Divorce Rate High in Conservative Areas

Article excerpt

Conservative Protestants residing in red states have high divorce rates, surveys have shown, but a newly published study finds that not-so-religious couples in their communities are splitting up nearly as fast.

According to researchers who took into account race, income and other factors, the marriage and fertility trends that are common among conservative Protestants--younger marriage, more kids, less higher education--affect all people in areas most populated by conservative Protestants, no matter their personal religious affiliation.

"Conservative Protestant community norms and the institutions they create seem to increase divorce risk," researchers say in the study. For example, those who are struggling in their marriage may feel discouraged about finding help in communities where marriage is idealized or marital failure is viewed as shameful, the researchers suggest.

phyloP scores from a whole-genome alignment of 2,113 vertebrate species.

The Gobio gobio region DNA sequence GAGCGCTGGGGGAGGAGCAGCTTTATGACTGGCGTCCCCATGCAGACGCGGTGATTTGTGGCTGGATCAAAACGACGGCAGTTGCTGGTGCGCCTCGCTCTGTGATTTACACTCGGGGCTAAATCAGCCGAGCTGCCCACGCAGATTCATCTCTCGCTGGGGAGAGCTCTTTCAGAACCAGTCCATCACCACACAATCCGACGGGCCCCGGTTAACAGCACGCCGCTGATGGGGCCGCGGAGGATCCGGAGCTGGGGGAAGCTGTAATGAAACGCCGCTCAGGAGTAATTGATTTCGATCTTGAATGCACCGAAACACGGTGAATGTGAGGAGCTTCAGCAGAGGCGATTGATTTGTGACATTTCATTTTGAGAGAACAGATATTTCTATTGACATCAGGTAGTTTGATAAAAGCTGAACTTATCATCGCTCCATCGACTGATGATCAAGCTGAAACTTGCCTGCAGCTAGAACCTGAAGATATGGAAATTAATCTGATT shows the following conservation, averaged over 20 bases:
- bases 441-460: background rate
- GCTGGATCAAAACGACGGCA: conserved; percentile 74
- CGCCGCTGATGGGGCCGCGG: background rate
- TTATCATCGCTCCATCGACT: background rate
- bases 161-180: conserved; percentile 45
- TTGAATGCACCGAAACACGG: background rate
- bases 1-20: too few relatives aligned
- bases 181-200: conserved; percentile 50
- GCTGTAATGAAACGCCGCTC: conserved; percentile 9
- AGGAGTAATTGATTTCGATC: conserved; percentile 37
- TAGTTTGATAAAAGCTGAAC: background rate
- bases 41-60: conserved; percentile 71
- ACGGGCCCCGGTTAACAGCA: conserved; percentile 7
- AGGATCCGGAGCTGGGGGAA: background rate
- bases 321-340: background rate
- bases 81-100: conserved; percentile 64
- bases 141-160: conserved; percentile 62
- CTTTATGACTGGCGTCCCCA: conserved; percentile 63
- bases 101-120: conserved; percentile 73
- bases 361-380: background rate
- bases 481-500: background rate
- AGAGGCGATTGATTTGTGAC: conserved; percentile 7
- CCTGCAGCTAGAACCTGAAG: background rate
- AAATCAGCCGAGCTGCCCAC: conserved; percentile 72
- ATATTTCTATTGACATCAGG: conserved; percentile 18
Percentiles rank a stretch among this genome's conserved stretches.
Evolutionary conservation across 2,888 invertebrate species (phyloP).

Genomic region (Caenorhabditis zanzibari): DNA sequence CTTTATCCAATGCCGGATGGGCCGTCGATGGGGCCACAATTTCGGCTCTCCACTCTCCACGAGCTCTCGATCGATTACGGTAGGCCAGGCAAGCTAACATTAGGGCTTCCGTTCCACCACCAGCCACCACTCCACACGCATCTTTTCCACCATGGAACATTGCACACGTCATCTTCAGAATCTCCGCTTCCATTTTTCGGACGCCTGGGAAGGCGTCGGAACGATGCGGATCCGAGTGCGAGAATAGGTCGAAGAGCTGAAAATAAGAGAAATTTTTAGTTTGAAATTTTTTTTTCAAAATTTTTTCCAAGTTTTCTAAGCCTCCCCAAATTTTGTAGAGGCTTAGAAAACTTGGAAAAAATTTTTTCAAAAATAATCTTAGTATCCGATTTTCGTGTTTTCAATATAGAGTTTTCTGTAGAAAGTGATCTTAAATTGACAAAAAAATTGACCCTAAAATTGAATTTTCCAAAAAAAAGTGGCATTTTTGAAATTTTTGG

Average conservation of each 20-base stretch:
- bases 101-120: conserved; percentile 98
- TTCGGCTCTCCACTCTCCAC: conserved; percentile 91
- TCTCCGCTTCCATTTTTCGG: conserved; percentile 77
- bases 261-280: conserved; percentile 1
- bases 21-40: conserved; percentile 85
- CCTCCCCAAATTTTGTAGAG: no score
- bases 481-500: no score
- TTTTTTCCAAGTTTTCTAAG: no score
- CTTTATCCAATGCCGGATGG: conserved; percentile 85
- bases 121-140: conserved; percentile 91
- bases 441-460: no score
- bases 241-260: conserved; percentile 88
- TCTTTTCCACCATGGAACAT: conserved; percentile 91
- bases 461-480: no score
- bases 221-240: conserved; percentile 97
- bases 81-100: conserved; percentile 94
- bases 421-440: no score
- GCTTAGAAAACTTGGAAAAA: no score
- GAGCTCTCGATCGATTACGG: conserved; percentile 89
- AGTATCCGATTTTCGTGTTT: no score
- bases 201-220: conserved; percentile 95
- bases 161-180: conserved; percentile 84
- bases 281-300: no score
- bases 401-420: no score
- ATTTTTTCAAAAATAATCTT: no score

"Generally, religion, religious belief and religious activities are thought to strengthen marriages," said lead author Jennifer Glass, the Barbara Bush Professor of Liberal Arts at the University of Texas at Austin. But it appears that with the cessation of education combined with early marriage and early parenthood, "you're set up for relationship conflict, financial stress and dissolution," she said.

The study, titled "Red States, Blue States, and Divorce: Understanding the Impact of Conservative Protestantism on Regional Variation in Divorce Rates" in the American Journal of Sociology, analyzed county divorce statistics and information from a study of religious congregations, divorce statistics, information on the religious breakdown of local areas and a national survey.

Researchers considered why states with larger proportions of religious conservatives have higher divorce rates than states with lower proportions of religious conservatives. The study compared "conservative Protestants"--those who believe the Bible is without error--with mainline Protestants, Catholics, other faiths and those who aren't affiliated with a religion.

County by county, for every I percent increase in the share of conservative Protestants compared with mainline Protestants, the divorce rate increased 0. …